11:10 am
oui’ to see how things play out. we had our correspondent just say a few moments ago that grace mugabe doesn‘t have the sort of power base that her husband obviously has had. do you think they will be support for her awful robert mugabe from any sort of action that could try to undo what the army has done overnight? so, there is no doubt that within the party, robert mugabe still holds a huge amount of power. grace mugabe draws her power entirely from the president and so, to some extent, her negotiating power lies in how much robert mugabe will stand up for
11:11 am
her interests as things play out, and really the power he still commands. so in terms of grace was mac support base within the party, over the past few weeks, we have seen over the past few weeks, we have seen her indoors by the women‘s league and the youth league but with the developments over the past 24 hours, we have seen a major reversal of that. they came out very defiantly against the military yesterday, calling the actions unconstitutional. all of a sudden, today, they are speaking about the gallant military who are restoring democracy and are commended for using minimalforce. briefly, sorry to interrupt, what are your fears, your concerns for the days ahead? it is difficult for us to get to
11:12 am
some form of constitutional democracy but we need to get there as soon democracy but we need to get there as soon as democracy but we need to get there as soon as possible. sustained military power would be a very bad scenario for zimbabwe. so the military needs to manage this very carefully a nd military needs to manage this very carefully and ensure that we do have some form of civilian rule as soon as possible. thank you very much. british nationals living in zimbabwe are being warned to stay indoors following reports of unusual military activity in the country‘s capital harare. the foreign and commonwealth office issued the guidance in the early hours of this morning, saying: "due to the uncertain political situation in harare, including reports of unusual military activity, we recommend british nationals currently in harare to remain safely at home or in their accommodation until the situation becomes clearer." the foreign secretary boris johnson has been speaking in the last last hour. he urged those in zimbabwe to
11:13 am
refrain from violence. we are monitoring the situation very closely, as you can imagine. our ambassador has been in touch to say that if uk nationals are worried, they should get in touch with our embassy. at the moment it is very fluid and it is hard to say exactly how this will turn out. i think the most important point to make is that everybody wants to see a stable and successful zimbabwe and i think we are appealing for everybody to refrain from violence, that is the crucial thing. and you can follow all the latest developments from zimbabwe on our website. the uk‘s highest court will decide later whether scotland can finally enforce its policy of a minimum pricing for alcohol. legislation was approved by the scottish parliament five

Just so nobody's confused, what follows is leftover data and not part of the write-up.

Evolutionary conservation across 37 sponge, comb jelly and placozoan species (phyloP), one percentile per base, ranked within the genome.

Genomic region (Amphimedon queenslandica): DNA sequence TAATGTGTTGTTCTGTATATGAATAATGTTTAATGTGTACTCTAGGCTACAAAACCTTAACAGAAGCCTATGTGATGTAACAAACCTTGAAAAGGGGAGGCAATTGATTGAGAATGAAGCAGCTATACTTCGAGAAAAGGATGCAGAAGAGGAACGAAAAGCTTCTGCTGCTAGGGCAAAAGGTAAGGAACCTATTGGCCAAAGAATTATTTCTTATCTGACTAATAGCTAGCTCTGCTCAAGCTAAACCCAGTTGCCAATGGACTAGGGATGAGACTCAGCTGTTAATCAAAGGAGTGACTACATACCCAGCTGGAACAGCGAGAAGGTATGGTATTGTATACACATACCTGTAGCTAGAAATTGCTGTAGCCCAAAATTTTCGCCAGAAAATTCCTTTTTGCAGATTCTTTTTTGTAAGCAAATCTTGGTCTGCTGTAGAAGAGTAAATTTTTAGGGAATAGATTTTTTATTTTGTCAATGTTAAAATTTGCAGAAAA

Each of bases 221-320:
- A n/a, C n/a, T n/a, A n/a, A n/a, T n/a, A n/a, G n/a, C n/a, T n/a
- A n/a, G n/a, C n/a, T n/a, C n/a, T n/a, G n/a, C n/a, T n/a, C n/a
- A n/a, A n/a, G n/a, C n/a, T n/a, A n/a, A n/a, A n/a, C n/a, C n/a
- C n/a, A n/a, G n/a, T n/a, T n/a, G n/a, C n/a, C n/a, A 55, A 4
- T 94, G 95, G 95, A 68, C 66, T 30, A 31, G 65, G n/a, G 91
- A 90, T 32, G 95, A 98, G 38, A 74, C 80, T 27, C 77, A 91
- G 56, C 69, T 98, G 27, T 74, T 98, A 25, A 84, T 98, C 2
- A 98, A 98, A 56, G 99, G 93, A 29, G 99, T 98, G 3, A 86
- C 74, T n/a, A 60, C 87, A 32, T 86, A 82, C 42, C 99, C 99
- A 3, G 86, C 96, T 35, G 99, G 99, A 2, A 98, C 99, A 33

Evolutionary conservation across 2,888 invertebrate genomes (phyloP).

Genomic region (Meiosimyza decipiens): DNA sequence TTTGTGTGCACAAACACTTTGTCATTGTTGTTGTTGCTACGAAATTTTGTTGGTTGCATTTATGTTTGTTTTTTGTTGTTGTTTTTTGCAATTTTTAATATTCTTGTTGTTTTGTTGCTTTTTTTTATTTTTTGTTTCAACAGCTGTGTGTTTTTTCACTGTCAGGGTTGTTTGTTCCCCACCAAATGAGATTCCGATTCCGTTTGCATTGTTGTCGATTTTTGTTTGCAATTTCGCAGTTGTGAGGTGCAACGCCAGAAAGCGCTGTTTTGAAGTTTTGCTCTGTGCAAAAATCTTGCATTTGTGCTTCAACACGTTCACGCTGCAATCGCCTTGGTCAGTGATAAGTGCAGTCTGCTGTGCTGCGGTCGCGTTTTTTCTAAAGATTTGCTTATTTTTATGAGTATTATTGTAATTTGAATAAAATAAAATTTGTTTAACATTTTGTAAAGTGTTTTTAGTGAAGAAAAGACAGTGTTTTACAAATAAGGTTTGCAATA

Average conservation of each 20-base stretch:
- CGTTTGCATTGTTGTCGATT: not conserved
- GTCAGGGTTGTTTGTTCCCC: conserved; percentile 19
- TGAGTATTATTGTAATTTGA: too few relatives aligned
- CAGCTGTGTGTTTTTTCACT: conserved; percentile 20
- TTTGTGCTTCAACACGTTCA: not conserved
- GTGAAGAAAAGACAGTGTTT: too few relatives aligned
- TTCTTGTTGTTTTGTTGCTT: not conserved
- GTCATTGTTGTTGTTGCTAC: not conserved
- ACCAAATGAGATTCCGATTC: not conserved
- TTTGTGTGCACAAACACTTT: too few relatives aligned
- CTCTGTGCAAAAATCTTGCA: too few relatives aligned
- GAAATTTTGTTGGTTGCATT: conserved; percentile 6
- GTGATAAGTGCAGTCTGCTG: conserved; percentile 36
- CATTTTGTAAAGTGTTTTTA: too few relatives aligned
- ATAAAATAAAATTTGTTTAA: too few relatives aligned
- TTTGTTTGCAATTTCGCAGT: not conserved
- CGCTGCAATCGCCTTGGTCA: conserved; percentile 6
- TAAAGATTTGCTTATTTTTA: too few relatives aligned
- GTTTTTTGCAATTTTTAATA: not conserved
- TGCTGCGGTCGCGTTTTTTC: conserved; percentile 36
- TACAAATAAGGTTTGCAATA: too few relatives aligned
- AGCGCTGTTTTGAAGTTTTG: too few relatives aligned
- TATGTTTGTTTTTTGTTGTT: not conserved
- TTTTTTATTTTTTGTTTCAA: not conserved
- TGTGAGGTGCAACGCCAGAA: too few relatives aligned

11:14 am
years ago, but has been tied up in court challenges amid claims it breaches european law. but seven supreme courtjudges have said it is not breach european law. how quickly can we expect the scottish government to implement this? as quickly as possible. exactly what that means, we don‘t know yet. the scottish parliament will lay out a timetable. there is going to be a consultation period on exactly what level the minimum price will be. back in 2012 when the legislation was passed, it was set at 50p per unit of alcohol. inflation has happened in the previous five years. they may be a judgment that the level needs to be
11:15 am
set differently to achieve the aims this policy five years down the line. and the scottish government wa nts to line. and the scottish government wants to improve public health through this policy. but the scottish whisky association was arguing that they were better ways to achieve that aim. that is true, but clearly it is the judgment of the supreme court that this is a legitimate and proportionate way of achieving the goals of the scottish government and primarily that is to reduce harmful misuse of alcohol in deprived communities. that is where the scottish government feels that alcohol is doing a lot of damage. a large number of deaths associated with alcohol, in particular in 2016. there was 1265, eight & increase on the year before. so they have made the year before. so they have made thejudgment that the year before. so they have made the judgment that this is a way to reduce the harmful effect and the supreme court has agreed with that